Studying the Common Causes of Hernia

Posted on June 18, 2018


Hernias are common and occur in approximately 2 percent of the adult population and 4 percent of infants. Anyone can develop a hernia and at any age. So, what actually causes hernias? This article from Peconic Bay Medical Center, one of the largest medical centers in Suffolk County, NY, discusses the natural causes and risk factors of hernias.

Types of Hernias and Their Causes

A hernia occurs when an organ pushes through a weakened muscle or tissue. Hernias can be congenital or develop in individuals who have a weakness in their abdominal wall. They are most common in the abdomen, but can also appear in the belly button, upper thigh, and groin areas. The most common forms of hernias are inguinal, femoral, umbilical, and hiatal (hiatus). Other types of hernias include incisional, epigastric, spigelian, and diaphragmatic.

Inguinal and femoral hernias result from weakened muscles from birth, aging, and repeated strains on the abdomen and groin areas. You may develop an umbilical hernia by straining the abdominal area, having a chronic heavy cough, being overweight, or after giving birth. The cause of hiatal hernias isn't fully understood, but some doctors believe that a weakening of the diaphragm, with age or pressure on the abdomen, could play a part.

When your muscles and tissues become weak from constant pressure, your body “gives in” to the pressure. This results in hernias. Activities and medical problems that increase pressure on the abdominal wall can lead to a hernia. These include:

  • straining on the toilet due to long-term constipation
  • a persistent cough
  • enlarged prostate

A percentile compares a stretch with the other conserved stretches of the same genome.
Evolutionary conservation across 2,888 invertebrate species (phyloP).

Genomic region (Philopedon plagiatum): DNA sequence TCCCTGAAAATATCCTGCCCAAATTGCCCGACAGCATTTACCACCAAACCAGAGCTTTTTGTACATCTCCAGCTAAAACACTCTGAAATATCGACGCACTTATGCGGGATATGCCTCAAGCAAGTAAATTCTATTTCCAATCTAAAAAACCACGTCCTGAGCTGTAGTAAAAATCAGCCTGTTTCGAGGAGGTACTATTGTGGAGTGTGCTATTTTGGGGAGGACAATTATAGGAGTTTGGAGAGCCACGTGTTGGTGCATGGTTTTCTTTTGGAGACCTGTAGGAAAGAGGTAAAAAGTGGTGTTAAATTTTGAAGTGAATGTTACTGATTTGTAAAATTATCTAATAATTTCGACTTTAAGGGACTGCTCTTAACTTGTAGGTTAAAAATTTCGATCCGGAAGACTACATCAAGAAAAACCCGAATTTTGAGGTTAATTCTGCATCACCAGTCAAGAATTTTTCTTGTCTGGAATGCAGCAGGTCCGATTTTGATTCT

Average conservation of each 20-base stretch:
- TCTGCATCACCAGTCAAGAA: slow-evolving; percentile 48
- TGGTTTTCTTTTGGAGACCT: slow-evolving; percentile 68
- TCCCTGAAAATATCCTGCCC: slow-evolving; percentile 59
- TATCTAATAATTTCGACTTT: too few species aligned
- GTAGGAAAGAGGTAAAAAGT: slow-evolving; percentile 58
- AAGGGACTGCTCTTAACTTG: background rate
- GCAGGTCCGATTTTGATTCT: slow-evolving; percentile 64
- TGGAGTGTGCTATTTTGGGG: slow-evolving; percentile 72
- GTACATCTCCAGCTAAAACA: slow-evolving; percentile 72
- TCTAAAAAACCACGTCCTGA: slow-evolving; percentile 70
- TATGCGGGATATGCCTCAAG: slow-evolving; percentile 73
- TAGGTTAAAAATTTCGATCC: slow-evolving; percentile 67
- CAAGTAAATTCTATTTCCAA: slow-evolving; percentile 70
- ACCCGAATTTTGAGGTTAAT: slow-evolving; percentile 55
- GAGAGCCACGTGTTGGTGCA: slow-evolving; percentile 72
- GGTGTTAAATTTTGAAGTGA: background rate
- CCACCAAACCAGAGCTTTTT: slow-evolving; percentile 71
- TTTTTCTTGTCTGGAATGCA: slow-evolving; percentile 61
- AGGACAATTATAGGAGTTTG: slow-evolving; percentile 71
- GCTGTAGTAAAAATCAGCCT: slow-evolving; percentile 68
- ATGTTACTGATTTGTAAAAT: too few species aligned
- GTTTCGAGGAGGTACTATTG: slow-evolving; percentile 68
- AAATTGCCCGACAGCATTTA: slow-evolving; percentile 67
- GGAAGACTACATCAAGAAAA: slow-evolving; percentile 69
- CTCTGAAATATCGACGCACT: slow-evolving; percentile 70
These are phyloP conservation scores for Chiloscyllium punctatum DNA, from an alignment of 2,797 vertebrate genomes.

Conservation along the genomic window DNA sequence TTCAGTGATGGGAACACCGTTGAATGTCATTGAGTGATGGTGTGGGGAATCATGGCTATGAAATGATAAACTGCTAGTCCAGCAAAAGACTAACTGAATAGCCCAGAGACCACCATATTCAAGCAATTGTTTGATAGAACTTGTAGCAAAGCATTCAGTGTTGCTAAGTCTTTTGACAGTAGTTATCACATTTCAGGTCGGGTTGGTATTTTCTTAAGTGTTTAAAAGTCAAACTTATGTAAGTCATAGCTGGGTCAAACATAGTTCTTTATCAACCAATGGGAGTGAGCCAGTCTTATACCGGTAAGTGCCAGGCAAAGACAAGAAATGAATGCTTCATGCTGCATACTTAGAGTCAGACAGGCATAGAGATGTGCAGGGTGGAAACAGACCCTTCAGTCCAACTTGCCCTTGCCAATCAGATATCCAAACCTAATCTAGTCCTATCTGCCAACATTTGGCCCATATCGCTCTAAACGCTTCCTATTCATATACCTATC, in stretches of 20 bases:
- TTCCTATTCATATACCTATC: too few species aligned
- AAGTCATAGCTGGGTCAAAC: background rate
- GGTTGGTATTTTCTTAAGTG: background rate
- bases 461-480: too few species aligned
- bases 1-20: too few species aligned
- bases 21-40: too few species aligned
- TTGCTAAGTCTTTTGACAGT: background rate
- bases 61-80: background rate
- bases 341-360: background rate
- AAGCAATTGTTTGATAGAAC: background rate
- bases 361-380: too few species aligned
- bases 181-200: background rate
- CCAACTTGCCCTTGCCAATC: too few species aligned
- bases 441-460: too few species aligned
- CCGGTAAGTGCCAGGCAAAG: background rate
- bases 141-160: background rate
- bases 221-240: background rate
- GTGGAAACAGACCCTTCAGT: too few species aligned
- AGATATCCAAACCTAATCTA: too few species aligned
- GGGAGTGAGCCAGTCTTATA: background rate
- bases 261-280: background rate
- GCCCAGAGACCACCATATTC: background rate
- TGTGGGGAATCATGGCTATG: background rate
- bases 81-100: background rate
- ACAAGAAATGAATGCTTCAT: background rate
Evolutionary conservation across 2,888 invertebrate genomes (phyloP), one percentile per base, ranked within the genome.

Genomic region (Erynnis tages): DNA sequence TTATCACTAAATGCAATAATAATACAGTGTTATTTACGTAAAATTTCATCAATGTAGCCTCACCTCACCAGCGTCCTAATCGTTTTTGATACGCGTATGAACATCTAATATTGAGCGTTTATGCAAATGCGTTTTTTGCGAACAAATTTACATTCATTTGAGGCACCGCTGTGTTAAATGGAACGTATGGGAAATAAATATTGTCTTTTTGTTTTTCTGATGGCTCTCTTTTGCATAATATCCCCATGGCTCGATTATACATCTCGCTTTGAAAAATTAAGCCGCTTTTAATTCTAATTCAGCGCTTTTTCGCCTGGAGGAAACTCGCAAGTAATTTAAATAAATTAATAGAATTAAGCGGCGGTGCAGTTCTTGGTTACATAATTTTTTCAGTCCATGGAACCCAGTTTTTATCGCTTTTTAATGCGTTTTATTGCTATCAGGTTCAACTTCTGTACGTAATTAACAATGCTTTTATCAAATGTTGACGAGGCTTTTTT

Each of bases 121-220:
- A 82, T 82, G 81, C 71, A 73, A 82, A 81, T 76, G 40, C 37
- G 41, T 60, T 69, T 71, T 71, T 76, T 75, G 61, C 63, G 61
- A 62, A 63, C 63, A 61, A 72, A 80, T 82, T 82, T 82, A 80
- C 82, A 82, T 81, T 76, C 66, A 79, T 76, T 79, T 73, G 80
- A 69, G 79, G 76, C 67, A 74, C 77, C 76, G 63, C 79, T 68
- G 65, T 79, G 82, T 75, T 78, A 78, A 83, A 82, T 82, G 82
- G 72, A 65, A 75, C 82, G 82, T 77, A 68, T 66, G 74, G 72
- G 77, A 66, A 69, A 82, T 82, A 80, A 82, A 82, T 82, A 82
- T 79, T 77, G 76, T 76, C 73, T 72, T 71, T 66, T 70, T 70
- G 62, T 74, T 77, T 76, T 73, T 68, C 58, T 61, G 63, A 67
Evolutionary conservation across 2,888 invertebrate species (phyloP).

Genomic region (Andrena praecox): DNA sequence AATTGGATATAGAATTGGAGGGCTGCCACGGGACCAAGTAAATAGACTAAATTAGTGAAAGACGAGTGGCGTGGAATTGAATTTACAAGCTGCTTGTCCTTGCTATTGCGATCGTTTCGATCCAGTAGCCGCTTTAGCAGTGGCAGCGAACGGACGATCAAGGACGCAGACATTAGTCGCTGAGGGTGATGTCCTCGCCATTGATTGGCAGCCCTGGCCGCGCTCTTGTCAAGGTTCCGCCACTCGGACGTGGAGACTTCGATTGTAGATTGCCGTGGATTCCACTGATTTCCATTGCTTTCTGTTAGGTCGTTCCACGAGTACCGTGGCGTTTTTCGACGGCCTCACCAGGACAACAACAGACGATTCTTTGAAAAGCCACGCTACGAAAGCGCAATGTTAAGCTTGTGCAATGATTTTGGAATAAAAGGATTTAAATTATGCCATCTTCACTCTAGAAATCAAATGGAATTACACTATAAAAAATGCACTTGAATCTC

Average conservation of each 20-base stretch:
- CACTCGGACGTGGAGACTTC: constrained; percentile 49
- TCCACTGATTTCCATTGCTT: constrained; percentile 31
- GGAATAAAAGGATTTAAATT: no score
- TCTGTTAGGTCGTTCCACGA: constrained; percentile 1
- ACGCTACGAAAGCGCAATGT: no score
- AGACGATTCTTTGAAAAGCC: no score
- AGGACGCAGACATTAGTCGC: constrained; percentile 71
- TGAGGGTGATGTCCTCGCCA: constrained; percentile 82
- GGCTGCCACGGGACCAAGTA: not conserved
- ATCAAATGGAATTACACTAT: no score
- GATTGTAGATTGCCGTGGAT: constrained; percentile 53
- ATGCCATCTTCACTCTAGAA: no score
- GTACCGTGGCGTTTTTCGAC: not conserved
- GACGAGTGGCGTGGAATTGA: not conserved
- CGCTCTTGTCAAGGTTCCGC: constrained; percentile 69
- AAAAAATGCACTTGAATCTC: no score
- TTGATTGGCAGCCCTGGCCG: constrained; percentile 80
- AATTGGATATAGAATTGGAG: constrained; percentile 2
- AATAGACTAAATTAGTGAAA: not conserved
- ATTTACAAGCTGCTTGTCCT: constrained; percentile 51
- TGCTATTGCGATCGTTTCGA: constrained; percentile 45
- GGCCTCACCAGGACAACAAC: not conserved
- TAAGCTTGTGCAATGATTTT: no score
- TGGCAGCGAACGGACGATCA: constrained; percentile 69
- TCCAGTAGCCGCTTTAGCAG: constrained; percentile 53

• lifting heavy items
  • smoking
  • physical exertion
  • being overweight
  • undescended testicles
  • cystic fibrosis
  • abdominal fluid


Are You at Risk of Developing a Hernia?

The risk of developing a hernia increases with age and occurs more commonly in men than in women. Other factors can increase your chance of developing a hernia.

If you recently had surgery on the abdomen, you have a higher risk of developing an incisional hernia. You’re more susceptible three to six months after the surgery, especially if you’re involved in strenuous activity, you’ve gained additional weight, or you become pregnant.

Those with a higher risk of an inguinal hernia include older adults, smokers, people with chronic constipation, males, people with a family history of inguinal hernias, pregnant women, and those who were born premature or had low birth weight.

The risk of a hiatal hernia is higher in people who are obese or are over the age of 50.

You have a higher risk of developing a hernia if your abdomen is under higher than usual pressure. You may be susceptible if you do a lot of heavy lifting, are obese, are pregnant, have a chronic cough, or have chronic constipation.

A hernia in the abdomen or groin can produce a noticeable lump or bulge. If you think you have a hernia, seek treatment at Peconic Bay Medical Center, one of the best medical centers in Suffolk County, NY.